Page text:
Guest Author: Merrie DeStefano

Merrie DeStefanoToday, I am excited to welcome Merrie DeStefano, author of the fabulous new novel, Afterlife.

Welcome to your next chance.

Chaz Dominguez is a professional Babysitter in New Orleans, helping to integrate the recently deceased into their new and improved lives. Though Fresh Start has always been the only game in town, resurrection isn’t all it’s cracked up to be. Nine lives are all a person can get—and a powerful group of desperate, high-level Nine-Timers will stop at nothing to possess the keys to true immortality.

Now the only hope for Chaz and his family—and the human race—lies in the secrets locked away in the mind of Angelique, the beautiful, mysterious Newbie he must protect . . .

Make sure you stick around to the end. We’ll be giving away a $25 Amazon gift card, plus 3 signed copies of Afterlife.
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Where do story ideas come from?

Writing a book is all about taking an idea and playing with it. Sort of like teasing a cat with a string. You move the string and the cat follows. You start with an idea — what if dogs could fly? — and then you move through your story, seeing what would happen as a result.

Even though there are no new ideas (all of our ideas are based on something already in existence), you can still come up with something that feels new and fresh. Part of this is accomplished by world-building, part of it is accomplished by creating three-dimensional characters. But a lot of times, it all comes down to that original idea, the ‘what if’ that spawned your book in the first place.

What if people didn’t have to die?

That was the basic premise in Afterlife: The Resurrection Chronicles. The world that evolved out of that premise became intricate and complicated and dangerous. Still, in the beginning, the premise was a simple one-line idea.

If you’ve ever read any social science fiction — things like The Children of Men by P.D. James or Do Androids Dream of Electric Sheep by Philip K. Dick or Fahrenheit 451 by Ray Bradbury — then you know that in these imagined worlds, one small change can make a big difference. It can turn everything inside out.

This was exactly what happened with Afterlife. Nearly everything in the world changed when I removed death from the equation. And yet, despite my one-line premise, halfway through the book, I knew that I still needed something else. I needed some element that would show what my characters had lost in their pursuit of immortal life. Remember the old adage, show don’t tell? Well, my story was in need of some showing.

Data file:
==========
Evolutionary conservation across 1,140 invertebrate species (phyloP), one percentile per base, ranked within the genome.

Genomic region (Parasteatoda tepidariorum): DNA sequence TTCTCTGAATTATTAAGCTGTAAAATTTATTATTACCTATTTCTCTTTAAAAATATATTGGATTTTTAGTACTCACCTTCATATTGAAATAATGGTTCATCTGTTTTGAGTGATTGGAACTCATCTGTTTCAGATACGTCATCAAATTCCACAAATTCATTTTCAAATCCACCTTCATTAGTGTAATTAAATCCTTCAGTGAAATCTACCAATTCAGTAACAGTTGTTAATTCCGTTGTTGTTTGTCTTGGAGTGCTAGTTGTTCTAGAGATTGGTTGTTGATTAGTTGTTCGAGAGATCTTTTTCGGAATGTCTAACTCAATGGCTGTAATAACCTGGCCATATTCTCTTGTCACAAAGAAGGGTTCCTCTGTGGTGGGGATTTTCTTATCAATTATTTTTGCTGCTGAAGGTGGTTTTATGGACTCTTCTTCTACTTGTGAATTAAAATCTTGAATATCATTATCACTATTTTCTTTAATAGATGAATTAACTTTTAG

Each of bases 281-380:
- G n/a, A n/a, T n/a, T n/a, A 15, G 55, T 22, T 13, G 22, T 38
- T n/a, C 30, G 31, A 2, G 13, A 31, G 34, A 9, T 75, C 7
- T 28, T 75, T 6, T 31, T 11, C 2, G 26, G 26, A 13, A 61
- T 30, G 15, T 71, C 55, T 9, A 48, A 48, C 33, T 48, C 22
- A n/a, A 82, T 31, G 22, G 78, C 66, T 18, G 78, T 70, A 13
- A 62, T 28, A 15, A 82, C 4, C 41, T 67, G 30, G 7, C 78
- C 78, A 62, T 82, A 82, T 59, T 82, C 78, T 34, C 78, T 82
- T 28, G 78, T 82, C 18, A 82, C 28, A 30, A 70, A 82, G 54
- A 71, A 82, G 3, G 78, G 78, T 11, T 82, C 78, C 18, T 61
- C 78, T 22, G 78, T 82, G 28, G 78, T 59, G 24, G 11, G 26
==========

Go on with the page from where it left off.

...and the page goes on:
Then one day while driving to work I got another idea.

I passed a truck, all painted with pictures of children playing. The signs on the truck were written in Spanish, so I’ll never know what the true purpose of the vehicle was, but I knew almost instantly that I had found my missing ingredient. Before I got to work, I had toyed with the idea of that truck until it transformed into something dark and dangerous. It became The Underground Circus: a world-wide, black-market organization that temporarily provided people with that one thing they secretly longed for above anything else — children.

See, a world without death must also be a world without children. In the near-future world of Afterlife, very few children were allowed to be born each year. So inside each person was a hunger for the family that they couldn’t have.

Every writer explores new territory when she writes. I didn’t know until I really dug into

this book that one of the tragic repercussions of jumping from one life to the next would be the breakdown of the family unit. In the end, besides being a good story, Afterlife also became a cautionary tale: Be careful what you wish for.

So, my question for you today is this: What book have you read that had such a unique story premise that you still haven’t been able to stop thinking about it?

I’ll share my answer too, in the comment section, later in the day. But right now, I’m eager to hear your thoughts.

And I’d like to thank the folks here at Literary Escapism for inviting me today. I really appreciate it!

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With twenty years’ experience in publishing, Merrie Destefano left a 9-to-5 desk job as the editor of Victorian Homes magazine to become a full-time novelist and freelance editor. Her first novel, Afterlife: The Resurrection Chronicles, released on Sept. 28, 2010. She loves to camp in the mountains, walk on the beach, watch old movies and listen to alternative music—although rarely all at the same time. Born in the Midwest, she now lives in Southern California with her husband, their two German Shepherds and a Siamese cat.

Afterlife can be purchased at Amazon or the Book Depository

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AfterlifeThank you Merrie for visiting Literary Escapism.